Both iconic actors were top box office draws for decades, both seldom stretched from their familiar personas, and both played macho, conservative cowboy heroes who let their firearms do most of the talking. Each represented one of two very different strains of western, the traditional and the revisionist.

As a birthday present to Hollywood's biggest heroes of the Wild West, here are the top 57 westerns you need to see.

57. 'Meek's Cutoff' (2010)

Indie filmmaker Kelly Reichardt and her frequent leading lady, Michelle Williams, are the talents behind this sparse, docudrama about an 1845 wagon train whose Oregon Trail journey goes horribly awry. It's an intense
See full article at Moviefone »

From Actor to "Action!", Exploring the Debuts of 19 Actors-Turned-Directors

Over the course of film history, we've seen plenty of long-time actors step behind the camera to take up their directorial ambitions. Clint Eastwood did it. Mel Gibson did it. George Clooney did it. What do these three have in commonc Well, for starters, they are all men, so there's that. Further, they are all white, but more on that later. More to the point of the article, these men all eased into their directorial careers by starring in their respective debuts, using their presence on screen to help market their talents off it. And with his feature directorial effort The Water Diviner, which hits limited theaters this week, Russell Crowe is just the most recent addition to a growing list of actors who have decided to try their hand behind the camera. Like Eastwood, Gibson, and Clooney before him, the Best Actor winner stars in his first feature as director,
See full article at Rope Of Silicon »

TCM to Honor Quincy Jones with Night-Long Tribute Marathon

TCM to Honor Quincy Jones with Night-Long Tribute Marathon
Quincy Jones, the one-of-a-kind music legend with a record 79 Grammy nominations (and 27 wins), is due to be honored this month by Turner Classic Movies in an all-night tribute to the composer and producer. On Monday, June 30, 81-year-old Jones and TCM personality Robert Osborne will host an evening of films that showcase Jones's scores. Starting with Sidney Lumet's 1965 "The Pawnbroker"--Jones's very first job as a film composer--the evening will also feature the Sidney Poitier/Anne-Bancroft starrer "The Slender Thread," best picture winner "In the Heat of the Night," the original "Italian Job" and "$ (Dollars)." From 8 p.m. Eastern to 4:15 a.m. the next morning, fans of Quincy Jones will be treated to an entire evening of the composer's music. Over the course of his career, Jones composed 33 major motion picture scores, as well as the theme music for TV shows like "The Bill Cosby Show" and "Ironside."  During the 1960s,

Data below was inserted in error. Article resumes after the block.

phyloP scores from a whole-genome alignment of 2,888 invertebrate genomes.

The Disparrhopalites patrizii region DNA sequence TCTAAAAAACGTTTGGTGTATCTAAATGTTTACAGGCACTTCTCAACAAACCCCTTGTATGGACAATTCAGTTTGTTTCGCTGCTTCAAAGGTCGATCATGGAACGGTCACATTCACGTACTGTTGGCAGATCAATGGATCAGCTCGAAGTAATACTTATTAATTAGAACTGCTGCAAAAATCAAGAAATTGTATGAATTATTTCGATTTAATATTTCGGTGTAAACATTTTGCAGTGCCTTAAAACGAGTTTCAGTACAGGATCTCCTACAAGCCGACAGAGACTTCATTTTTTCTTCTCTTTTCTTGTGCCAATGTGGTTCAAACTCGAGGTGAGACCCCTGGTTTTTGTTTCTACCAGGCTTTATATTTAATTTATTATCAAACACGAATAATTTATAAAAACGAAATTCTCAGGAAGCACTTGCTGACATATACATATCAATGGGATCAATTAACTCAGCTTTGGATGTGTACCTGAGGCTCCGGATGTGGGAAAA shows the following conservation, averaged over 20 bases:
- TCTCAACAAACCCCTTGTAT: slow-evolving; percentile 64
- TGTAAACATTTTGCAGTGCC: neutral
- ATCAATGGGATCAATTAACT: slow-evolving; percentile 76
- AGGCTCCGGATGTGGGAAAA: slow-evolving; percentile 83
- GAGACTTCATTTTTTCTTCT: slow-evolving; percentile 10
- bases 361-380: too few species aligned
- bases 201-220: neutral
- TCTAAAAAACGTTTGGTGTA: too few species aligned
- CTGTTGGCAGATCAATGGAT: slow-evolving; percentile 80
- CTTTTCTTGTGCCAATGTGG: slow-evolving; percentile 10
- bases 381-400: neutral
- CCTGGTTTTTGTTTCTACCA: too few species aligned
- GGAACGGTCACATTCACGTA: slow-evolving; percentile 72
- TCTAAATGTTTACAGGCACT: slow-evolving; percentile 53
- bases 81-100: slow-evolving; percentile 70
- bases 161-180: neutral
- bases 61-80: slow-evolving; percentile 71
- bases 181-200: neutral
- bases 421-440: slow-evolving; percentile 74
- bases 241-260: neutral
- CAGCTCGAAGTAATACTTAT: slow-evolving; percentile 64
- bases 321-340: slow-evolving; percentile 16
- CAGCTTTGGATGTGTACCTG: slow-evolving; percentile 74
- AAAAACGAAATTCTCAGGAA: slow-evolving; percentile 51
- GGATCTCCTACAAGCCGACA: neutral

See full article at Thompson on Hollywood »

Supporting Actors: The Overlooked and Underrated (part 1 of 5)

With the Academy Awards for the 2011 film year in the rear-view mirror, it’s time to take a look at one of the event’s most consistently fascinating categories: Best Supporting Actor. The most interesting story in the category this year isn’t who got nominated, it’s who didn’t. More specifically, Albert Brooks was completely robbed of a nomination for his performance as film producer turned lethal gangster Bernie Rose in Nicolas Winding Refn’s Drive.

As much as I’d like to say I was surprised by this, considering both the quality of performance and Brooks’ slew of nominations from other critical circles, in light of the Academy’s history of overlooking outstanding supporting performances, I simply can’t.

Following is a chronological look at a number of performances richly deserving of a Best Supporting Actor Academy Award nomination.

In some cases, the performances are in films
See full article at SoundOnSight »